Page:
Boris Johnson slammed by Commons Speaker for accusing Sir Keir Starmer of backing the IRA


BORIS Johnson has been heavily criticised by the Commons Speaker after accusing Sir Keir Starmer of backing the IRA.

Sir Lindsay Hoyle intervened after an ill-tempered Prime Minister’s Questions when the thirty-minute session became “very personal” and lowered the tone of debate.

Boris Johnson was slammed by Commons Speaker Sir Lindsay Hoyle for accusing Sir Keir Starmer of backing the IRA

The Labour boss demanded the PM withdrew the remarks

Starmer demanded the PM withdrew remarks claiming he supported an “IRA-condoning politician who wanted to get out of NATO” in an apparent reference to his predecessor Jeremy Corbyn.

Hoyle, speaking to Times Radio, said: “The chamber sets the tone, and that was not a good tone I wanted to see. To accuse somebody of basically being a supporter of the IRA, someone who had actually prosecuted the IRA, was touching a nerve of something I didn’t quite like.

“I wasn’t comfortable with it. If I’m not comfortable with it, how is the person who was receiving it? We’ve got to look at it in that way. It’s very easy to get carried away in the heat of the moment and say something maybe with hindsight we ought not to say.”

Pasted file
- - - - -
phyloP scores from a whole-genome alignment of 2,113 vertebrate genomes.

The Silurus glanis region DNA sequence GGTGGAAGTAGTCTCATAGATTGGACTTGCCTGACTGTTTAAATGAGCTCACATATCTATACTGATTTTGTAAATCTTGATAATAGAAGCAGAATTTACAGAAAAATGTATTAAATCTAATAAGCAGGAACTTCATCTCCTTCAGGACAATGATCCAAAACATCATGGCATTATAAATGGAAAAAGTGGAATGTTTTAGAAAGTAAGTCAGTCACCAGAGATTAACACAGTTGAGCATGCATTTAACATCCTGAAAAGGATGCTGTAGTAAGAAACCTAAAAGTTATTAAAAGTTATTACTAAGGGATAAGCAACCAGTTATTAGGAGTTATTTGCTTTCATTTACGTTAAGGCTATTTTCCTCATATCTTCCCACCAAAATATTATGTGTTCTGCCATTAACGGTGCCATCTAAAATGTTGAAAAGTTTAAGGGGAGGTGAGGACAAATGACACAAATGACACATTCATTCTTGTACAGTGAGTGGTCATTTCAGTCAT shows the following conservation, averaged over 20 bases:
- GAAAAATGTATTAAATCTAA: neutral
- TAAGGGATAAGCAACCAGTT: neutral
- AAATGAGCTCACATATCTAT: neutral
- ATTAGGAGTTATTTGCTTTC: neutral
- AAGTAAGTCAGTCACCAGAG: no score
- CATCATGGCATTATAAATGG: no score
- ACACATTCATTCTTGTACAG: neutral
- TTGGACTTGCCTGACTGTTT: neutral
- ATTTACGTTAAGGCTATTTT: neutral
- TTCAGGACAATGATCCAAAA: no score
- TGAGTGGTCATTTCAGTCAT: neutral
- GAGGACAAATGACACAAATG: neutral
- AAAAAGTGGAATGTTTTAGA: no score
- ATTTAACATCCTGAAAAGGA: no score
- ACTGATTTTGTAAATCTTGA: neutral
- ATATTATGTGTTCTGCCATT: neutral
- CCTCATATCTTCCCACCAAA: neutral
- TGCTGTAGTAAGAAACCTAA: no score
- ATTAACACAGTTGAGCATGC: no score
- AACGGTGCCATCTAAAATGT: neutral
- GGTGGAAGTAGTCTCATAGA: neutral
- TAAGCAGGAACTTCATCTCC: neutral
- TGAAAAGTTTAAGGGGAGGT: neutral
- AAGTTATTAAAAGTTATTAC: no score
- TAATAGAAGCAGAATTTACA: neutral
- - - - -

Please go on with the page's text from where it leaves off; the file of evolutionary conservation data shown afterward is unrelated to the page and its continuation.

He added: “I get many many letters and emails saying, why can’t you hold the Prime Minister to account? Why doesn’t he answer the questions? The fact is, I’m not there to ensure how the Prime Minister answers questions.

“I’m there to make sure we have good order in the chamber. I think it was becoming very personal, something I wanted to take out of that. I don’t think it was the right way to take the House on Wednesday.”

Hoyle made the accusations in an interview with Times Radio’s G&T programme hosted by ex-Labour MP Gloria de Piero and Tom Newton Dunn. The Commons Speaker said he wasn’t sure if the PM would get Parliament back to normal by Christmas.

He said: “Who knows? I’m glad he’s got a crystal ball. Mine’s not quite as clear as the Prime Minister’s. I’d like to believe everybody in this country will be back to normal by Christmas. I don’t quite see that, but if he knows something I don’t know, so be it. I want the chamber to come back. But I will not compromise health and safety. We are a Covid-secure workplace.

Sir Lindsay told Times Radio the PM’s comment was ‘very personal’ and lowered the tone of debate

If we were to lose that status, the game is over. It’s about working in an efficient way. If people don’t need to be here, why would we have them here. It’s about having the essential people who make this place tick.”

He added if the Commons adhered to the 1 metre social distancing rule there would be an extra 80 MPs in the Chamber but MPs would have to speak behind a mask.

Hoyle also said he would like MPs to be tested daily and he has spoken to the NHS and the government about a testing system for Parliament. The interview on Times Radio’s G&T programme will be broadcast at 11am today.

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